Last week's ruling against the Bush administration's domestic eavesdropping program was a small start in what promises to be a long battle. Even some left-leaning scholars have been critical of Judge Anna Diggs Taylor's reasoning in her decision that the program violates the Constitution.
But the gist of the decision was correct. Taylor noted that the Founding Fathers had no intent to give the president unfettered power to spy on Americans without oversight, which is what the administration is doing through the National Security Agency.
Politicians on the right are framing this issue as one of national security. Trust us, they say. The only people affected by electronic eavesdropping will be potential terrorists communicating with their cohorts in the Middle East. On the left, politicians are framing it as a case of executive power run amok. As usual, the truth is somewhere in between.
The administration has a lot of motivation to uncover secret plots, using whatever means possible. In times of emergency, chief executives always have stretched the envelope of constitutional power. This was true even of Abraham Lincoln, who ordered the entire Maryland Legislature arrested, an arguably illegal act that prevented that state from leaving the union.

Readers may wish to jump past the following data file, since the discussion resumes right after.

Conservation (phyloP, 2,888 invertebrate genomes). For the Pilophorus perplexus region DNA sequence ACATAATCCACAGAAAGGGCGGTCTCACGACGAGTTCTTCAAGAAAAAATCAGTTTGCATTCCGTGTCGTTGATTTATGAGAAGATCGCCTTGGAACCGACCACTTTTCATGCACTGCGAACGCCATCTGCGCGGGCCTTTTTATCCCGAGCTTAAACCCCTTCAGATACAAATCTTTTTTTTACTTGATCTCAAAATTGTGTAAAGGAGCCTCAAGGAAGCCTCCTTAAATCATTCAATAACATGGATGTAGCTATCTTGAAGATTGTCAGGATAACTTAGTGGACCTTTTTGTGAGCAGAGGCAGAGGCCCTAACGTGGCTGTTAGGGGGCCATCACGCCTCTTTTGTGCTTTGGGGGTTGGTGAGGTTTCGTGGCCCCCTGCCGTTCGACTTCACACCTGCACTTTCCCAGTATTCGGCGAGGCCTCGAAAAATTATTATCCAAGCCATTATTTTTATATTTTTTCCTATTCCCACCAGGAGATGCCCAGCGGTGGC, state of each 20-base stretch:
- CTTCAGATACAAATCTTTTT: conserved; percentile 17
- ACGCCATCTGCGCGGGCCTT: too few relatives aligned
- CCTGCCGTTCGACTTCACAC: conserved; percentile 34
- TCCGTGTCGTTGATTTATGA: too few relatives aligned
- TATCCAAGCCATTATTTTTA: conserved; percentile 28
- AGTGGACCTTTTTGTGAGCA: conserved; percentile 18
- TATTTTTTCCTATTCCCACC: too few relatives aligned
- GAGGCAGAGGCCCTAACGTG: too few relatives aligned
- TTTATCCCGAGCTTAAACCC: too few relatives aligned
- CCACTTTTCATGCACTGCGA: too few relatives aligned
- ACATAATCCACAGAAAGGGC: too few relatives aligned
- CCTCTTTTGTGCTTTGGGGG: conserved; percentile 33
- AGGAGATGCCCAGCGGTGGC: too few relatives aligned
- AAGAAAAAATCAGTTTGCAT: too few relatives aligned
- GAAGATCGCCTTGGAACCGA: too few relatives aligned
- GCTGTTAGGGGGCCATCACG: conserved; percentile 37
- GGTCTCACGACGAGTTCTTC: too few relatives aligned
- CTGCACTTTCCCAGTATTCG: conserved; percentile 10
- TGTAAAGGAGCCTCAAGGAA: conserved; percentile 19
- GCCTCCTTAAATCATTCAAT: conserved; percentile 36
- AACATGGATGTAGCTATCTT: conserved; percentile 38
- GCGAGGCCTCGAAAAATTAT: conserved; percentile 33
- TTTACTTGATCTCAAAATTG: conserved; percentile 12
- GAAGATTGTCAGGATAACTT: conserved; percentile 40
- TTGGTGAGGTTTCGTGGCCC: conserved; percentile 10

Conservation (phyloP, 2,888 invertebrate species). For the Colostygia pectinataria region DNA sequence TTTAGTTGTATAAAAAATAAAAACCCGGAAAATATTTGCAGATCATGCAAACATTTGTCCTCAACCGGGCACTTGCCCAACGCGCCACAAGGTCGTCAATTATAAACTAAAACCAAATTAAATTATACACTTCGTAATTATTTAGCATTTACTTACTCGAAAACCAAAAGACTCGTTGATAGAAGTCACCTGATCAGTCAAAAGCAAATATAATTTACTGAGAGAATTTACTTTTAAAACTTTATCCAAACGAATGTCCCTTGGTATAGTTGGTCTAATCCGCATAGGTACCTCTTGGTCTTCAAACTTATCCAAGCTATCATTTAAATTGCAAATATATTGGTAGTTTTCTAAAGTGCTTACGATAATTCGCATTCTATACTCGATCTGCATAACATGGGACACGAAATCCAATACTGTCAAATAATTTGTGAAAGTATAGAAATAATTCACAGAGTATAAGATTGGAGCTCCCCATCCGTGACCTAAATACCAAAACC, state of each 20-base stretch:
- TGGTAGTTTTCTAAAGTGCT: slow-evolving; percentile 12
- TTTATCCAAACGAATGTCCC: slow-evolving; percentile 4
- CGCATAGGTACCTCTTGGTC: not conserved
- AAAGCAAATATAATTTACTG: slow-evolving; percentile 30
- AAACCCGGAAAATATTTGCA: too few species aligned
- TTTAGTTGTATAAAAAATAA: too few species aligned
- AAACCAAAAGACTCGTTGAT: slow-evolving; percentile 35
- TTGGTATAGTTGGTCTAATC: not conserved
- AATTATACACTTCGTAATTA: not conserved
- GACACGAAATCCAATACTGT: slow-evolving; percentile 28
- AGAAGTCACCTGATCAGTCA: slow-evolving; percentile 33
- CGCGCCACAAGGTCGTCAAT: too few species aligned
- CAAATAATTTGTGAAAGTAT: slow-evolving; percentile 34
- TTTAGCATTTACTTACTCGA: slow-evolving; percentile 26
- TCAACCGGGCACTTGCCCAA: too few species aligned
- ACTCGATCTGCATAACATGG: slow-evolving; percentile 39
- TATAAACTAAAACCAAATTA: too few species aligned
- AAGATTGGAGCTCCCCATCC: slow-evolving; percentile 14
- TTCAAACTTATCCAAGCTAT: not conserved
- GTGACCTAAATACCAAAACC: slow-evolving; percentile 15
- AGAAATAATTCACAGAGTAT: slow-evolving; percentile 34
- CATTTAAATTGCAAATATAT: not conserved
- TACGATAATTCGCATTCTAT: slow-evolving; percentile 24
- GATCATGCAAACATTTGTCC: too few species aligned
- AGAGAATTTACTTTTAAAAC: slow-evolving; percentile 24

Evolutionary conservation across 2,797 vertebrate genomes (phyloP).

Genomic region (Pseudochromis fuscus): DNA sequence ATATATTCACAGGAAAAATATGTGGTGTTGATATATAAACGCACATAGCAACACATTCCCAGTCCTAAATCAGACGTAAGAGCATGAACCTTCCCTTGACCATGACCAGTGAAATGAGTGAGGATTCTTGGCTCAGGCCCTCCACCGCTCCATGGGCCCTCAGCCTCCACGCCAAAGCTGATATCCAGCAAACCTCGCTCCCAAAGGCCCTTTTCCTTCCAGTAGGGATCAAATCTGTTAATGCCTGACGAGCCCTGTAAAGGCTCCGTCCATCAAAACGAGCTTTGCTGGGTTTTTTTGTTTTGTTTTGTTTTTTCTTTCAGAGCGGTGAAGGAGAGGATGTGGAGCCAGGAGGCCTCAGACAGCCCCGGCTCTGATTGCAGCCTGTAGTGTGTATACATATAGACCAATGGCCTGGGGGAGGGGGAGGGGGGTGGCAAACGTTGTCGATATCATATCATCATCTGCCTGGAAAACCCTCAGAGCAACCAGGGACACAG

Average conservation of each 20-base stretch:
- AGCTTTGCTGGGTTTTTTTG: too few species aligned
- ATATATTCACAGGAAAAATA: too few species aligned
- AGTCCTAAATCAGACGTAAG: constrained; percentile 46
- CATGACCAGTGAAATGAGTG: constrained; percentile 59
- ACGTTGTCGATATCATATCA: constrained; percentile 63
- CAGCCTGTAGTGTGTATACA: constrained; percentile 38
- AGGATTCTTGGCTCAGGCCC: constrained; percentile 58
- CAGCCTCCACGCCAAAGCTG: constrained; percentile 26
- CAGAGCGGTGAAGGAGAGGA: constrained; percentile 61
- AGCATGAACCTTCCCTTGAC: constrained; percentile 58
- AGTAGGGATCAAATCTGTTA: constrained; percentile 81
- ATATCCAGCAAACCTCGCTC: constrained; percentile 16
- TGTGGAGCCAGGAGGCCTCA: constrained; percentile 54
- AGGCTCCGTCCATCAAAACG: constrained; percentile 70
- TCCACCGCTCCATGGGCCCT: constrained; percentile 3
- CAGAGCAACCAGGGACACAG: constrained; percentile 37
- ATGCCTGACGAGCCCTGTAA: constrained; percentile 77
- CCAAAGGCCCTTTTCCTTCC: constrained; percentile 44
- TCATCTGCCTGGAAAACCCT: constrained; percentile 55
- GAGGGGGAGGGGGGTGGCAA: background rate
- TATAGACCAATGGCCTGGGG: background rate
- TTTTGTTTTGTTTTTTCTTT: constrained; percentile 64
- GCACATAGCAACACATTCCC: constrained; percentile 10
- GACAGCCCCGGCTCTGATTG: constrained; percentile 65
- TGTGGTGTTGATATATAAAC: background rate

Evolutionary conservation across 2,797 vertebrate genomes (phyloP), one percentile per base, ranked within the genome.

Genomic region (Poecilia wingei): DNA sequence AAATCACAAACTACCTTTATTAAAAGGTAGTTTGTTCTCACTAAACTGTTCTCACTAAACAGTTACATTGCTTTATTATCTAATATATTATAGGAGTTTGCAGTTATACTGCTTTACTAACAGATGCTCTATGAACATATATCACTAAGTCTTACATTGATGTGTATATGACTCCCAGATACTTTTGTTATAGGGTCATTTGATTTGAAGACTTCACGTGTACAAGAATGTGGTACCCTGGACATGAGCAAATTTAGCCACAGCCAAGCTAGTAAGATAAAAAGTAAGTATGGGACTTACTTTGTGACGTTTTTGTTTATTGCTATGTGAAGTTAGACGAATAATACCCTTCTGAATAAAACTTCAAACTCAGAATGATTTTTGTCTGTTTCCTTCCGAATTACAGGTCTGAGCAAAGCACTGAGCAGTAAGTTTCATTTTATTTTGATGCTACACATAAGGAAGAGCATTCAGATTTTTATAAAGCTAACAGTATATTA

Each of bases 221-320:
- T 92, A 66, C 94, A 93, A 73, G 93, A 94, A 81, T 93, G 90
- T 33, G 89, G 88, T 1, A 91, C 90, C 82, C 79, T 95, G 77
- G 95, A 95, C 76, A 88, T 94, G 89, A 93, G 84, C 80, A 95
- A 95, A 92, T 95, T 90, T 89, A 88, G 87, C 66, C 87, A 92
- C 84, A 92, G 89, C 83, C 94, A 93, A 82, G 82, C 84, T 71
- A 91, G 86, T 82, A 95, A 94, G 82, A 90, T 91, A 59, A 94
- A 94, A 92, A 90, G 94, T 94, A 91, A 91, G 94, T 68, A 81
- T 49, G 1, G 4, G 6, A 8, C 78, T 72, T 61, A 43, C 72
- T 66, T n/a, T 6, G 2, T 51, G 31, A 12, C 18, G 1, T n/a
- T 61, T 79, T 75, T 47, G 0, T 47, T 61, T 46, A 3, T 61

But in this case, Congress and the president long ago agreed to a process that would allow the executive branch to protect the nation while still preserving the important checks and balances the Framers inserted into the Constitution. They set up a special court that would hear emergency requests for surveillance in secret. This law, the Foreign Intelligence Surveillance Act, even allows the government to act first and obtain a warrant later, in deference to the need for investigators to move quickly.
For some reason, the Bush administration has seen this step as a threat to its efforts. Finally, administration officials recently agreed to allow the FISA court to rule whether the eavesdropping program is constitutional. But that proposal has run into a lot of congressional opposition.
This issue may not be decided until it reaches the Supreme Court. As it progresses, we hope judges of all political persuasions will be moved by the need to prevent a powerful central government from spying on its citizens with impunity. Reasonable surveillance should be allowed, but power must be checked. That's the American way.